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  WSU Cooperative Extension  Life Skills Evaluation System - Measuring growth in life skills for youth and family programs  
 

WHY EVALUATE?

  Why Evaluate?

WELCOME to the Life Skills Evaluation Web site. This Web site was developed to assist WSU Cooperative Extension Family Living and 4-H Youth Development faculty and staff to evaluate their programs that teach life skills. Partial funding of this project is provided by the Washington State Strengthening grant, "Partners in Promoting Strengths."

WHY PARTICIPATE IN THE LIFE SKILLS EVALUATION?"The Life Skills Evaluation Stystem has made it possible for us to document and show stakeholders the impact of our programs."

Evaluation data are needed at the local and state level to provide information to funders and decision-makers about the impacts our programs have on youth and adult participants. This process will allow for both local and statewide data to be aggregated and used in a variety of reports.

WHAT CAN THIS EVALUATION SYSTEM DO FOR YOU?

This evaluation system was created to measure growth in specific life skills as a result of individuals' participation in a program. The information gathered will tell you 1) if the program was effective in meeting its life skill objective and 2) provide concrete evidence to stakeholders concerning program effects.

This is not a subject-matter assessment tool. It is not designed to measure growth in content (i.e., knowledge of nutritional information or computer technology). However, a section on content can be added by the evaluator (select Learning To Use The System).

BASICS OF PROGRAM EVALUATIONS

Program evaluation is the systematic collection of information to be used in assessing program components in order to make decisions about the program (Jacobs, 1988; Patton, 1997). There are two general types of evaluation:

 Process evaluations focus on how well a program is working by looking at the process of delivering a program, such as the setup of the program and the activities used to teach the content.  Outcome evaluations examine whether or not changes have occurred as a result of the program.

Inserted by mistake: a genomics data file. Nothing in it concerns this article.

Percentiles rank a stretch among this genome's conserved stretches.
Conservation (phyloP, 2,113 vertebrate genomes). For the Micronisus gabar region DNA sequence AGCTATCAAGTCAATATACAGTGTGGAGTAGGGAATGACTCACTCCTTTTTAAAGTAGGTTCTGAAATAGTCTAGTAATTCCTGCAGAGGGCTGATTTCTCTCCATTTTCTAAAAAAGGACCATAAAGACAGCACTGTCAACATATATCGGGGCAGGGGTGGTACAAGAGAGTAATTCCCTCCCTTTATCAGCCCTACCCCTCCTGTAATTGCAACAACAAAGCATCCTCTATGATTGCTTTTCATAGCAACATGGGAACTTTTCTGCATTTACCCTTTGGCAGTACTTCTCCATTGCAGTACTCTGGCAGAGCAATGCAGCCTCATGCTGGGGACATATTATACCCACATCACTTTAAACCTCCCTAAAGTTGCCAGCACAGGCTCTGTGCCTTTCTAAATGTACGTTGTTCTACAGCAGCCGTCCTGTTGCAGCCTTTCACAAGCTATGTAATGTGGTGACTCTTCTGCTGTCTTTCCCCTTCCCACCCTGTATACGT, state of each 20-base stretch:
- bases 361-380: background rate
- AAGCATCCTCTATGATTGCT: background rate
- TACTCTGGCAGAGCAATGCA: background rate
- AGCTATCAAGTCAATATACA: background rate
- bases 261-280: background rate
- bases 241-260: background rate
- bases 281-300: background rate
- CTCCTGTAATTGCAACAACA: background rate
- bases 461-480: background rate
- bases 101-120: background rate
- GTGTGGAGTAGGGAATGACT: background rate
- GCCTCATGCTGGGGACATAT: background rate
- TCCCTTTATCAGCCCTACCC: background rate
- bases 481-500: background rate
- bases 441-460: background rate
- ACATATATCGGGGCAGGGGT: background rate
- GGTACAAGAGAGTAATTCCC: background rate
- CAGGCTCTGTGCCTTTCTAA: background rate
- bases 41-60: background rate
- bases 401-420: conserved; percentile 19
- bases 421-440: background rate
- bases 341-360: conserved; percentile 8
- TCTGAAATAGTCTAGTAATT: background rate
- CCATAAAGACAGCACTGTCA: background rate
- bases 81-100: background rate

Results of program evaluations are used for one or more of the following purposes (Patton, 1997):

  • Gathering data for program improvement.
  • Determining the worthiness of a program (i.e., Did the participants gain knowledge or change behavior?).
  • Obtaining general knowledge about a program.

 Plans for the evaluation of a program should occur from the very start of a program, during the program planning stage (Jacobs, 1988). The evaluation then becomes integrated into the everyday activities of the program.

 The purpose of the evaluation should be tied to the developmental stage of the program. Jacobs (1988) developed the Five-Tiered Approach to Evaluation, suggesting that evaluation of new programs focus on the process of accountability and improvement while the evaluation of established programs move toward a level of assessing outcomes or impact.

According to the Joint Committee on Standards for Educational Evaluation (1994), quality evaluations have four characteristics which need to be kept in mind when planning an evaluation. These characteristics are:

  1. Utility - An evaluation needs to be useful for those involved in the program.
  2. Propriety - Evaluation procedures need to be ethical toward participants and the least disruptive possible for the program.
  3. Accuracy - Data gathered for the evaluation needs to be accurate.
  4. Feasibility - The evaluation needs to be achievable with the resources available, especially time and money.
REFERENCES

Jacobs, F. H. (1988). The five-tiered approach to evaluation: Context and implementation. In H. B. Weiss & F. H. Jacobs (Eds.), Evaluating Family Programs, New York: Aldine DeGruyter.

Patton, M. Q. (1997). Utilization-focused evaluation. (3rd Edition). Thousand Oaks, CA: Sage.

Joint Committee on Standards for Educational Evaluation (1994). The program evaluation standards: How to assess evaluations of educational programs. (2nd Edition). Thousand Oaks, CA: Sage.


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WSU Learning Center
1300 5th St.
Wells Hall, Suite 1060
Wenatchee, WA 98801

Phone: 509.662.4730
Fax: 509.662.3368
Email: Life Skills Coordinator

Program Content Created By:
Mary Katherine Deen, Ext. Specialist
Sandra J. Bailey, Asst. Professor Louise Parker, Ext. Specialist

Computer Programing & Design:
Kathleen Duncan, Info. System Coord

Bobby Approved Web Site
WebDesign By: Leila Styer - CAHE
Graphics By: Miro Vejzovic - CAHE